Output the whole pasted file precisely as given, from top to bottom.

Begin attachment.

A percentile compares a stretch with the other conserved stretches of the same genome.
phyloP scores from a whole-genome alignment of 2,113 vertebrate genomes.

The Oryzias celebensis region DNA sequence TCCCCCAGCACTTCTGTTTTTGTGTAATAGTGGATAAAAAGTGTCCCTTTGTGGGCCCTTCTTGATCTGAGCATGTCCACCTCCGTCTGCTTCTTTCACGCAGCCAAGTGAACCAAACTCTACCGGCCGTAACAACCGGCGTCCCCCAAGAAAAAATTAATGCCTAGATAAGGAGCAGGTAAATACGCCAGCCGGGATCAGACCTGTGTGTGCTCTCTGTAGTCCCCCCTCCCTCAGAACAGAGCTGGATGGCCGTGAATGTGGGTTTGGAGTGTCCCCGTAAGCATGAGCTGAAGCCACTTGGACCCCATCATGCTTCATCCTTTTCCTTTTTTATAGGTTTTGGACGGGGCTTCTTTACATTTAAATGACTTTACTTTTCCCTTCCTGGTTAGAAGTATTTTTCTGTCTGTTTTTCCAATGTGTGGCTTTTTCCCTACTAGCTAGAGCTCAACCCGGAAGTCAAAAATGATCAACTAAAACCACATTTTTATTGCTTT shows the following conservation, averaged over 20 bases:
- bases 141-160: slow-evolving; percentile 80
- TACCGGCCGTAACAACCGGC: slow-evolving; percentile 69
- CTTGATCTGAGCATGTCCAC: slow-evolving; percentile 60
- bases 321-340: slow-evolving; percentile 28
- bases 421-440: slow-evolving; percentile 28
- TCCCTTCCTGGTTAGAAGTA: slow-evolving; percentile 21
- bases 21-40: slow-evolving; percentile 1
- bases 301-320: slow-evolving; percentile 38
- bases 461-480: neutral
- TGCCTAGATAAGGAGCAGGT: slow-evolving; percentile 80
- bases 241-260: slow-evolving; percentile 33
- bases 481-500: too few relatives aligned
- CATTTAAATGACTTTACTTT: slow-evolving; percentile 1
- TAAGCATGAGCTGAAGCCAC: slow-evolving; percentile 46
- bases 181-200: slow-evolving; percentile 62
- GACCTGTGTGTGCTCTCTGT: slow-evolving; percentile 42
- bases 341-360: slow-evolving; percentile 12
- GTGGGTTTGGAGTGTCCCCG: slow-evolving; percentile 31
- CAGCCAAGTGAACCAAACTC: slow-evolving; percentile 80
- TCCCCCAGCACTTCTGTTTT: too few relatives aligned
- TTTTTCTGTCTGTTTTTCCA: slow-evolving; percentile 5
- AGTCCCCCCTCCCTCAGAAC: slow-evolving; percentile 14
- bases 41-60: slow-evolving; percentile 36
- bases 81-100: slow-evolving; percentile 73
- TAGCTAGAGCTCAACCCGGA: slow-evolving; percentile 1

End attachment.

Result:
A percentile compares a stretch with the other conserved stretches of the same genome.
phyloP scores from a whole-genome alignment of 2,113 vertebrate genomes.

The Oryzias celebensis region DNA sequence TCCCCCAGCACTTCTGTTTTTGTGTAATAGTGGATAAAAAGTGTCCCTTTGTGGGCCCTTCTTGATCTGAGCATGTCCACCTCCGTCTGCTTCTTTCACGCAGCCAAGTGAACCAAACTCTACCGGCCGTAACAACCGGCGTCCCCCAAGAAAAAATTAATGCCTAGATAAGGAGCAGGTAAATACGCCAGCCGGGATCAGACCTGTGTGTGCTCTCTGTAGTCCCCCCTCCCTCAGAACAGAGCTGGATGGCCGTGAATGTGGGTTTGGAGTGTCCCCGTAAGCATGAGCTGAAGCCACTTGGACCCCATCATGCTTCATCCTTTTCCTTTTTTATAGGTTTTGGACGGGGCTTCTTTACATTTAAATGACTTTACTTTTCCCTTCCTGGTTAGAAGTATTTTTCTGTCTGTTTTTCCAATGTGTGGCTTTTTCCCTACTAGCTAGAGCTCAACCCGGAAGTCAAAAATGATCAACTAAAACCACATTTTTATTGCTTT shows the following conservation, averaged over 20 bases:
- bases 141-160: slow-evolving; percentile 80
- TACCGGCCGTAACAACCGGC: slow-evolving; percentile 69
- CTTGATCTGAGCATGTCCAC: slow-evolving; percentile 60
- bases 321-340: slow-evolving; percentile 28
- bases 421-440: slow-evolving; percentile 28
- TCCCTTCCTGGTTAGAAGTA: slow-evolving; percentile 21
- bases 21-40: slow-evolving; percentile 1
- bases 301-320: slow-evolving; percentile 38
- bases 461-480: neutral
- TGCCTAGATAAGGAGCAGGT: slow-evolving; percentile 80
- bases 241-260: slow-evolving; percentile 33
- bases 481-500: too few relatives aligned
- CATTTAAATGACTTTACTTT: slow-evolving; percentile 1
- TAAGCATGAGCTGAAGCCAC: slow-evolving; percentile 46
- bases 181-200: slow-evolving; percentile 62
- GACCTGTGTGTGCTCTCTGT: slow-evolving; percentile 42
- bases 341-360: slow-evolving; percentile 12
- GTGGGTTTGGAGTGTCCCCG: slow-evolving; percentile 31
- CAGCCAAGTGAACCAAACTC: slow-evolving; percentile 80
- TCCCCCAGCACTTCTGTTTT: too few relatives aligned
- TTTTTCTGTCTGTTTTTCCA: slow-evolving; percentile 5
- AGTCCCCCCTCCCTCAGAAC: slow-evolving; percentile 14
- bases 41-60: slow-evolving; percentile 36
- bases 81-100: slow-evolving; percentile 73
- TAGCTAGAGCTCAACCCGGA: slow-evolving; percentile 1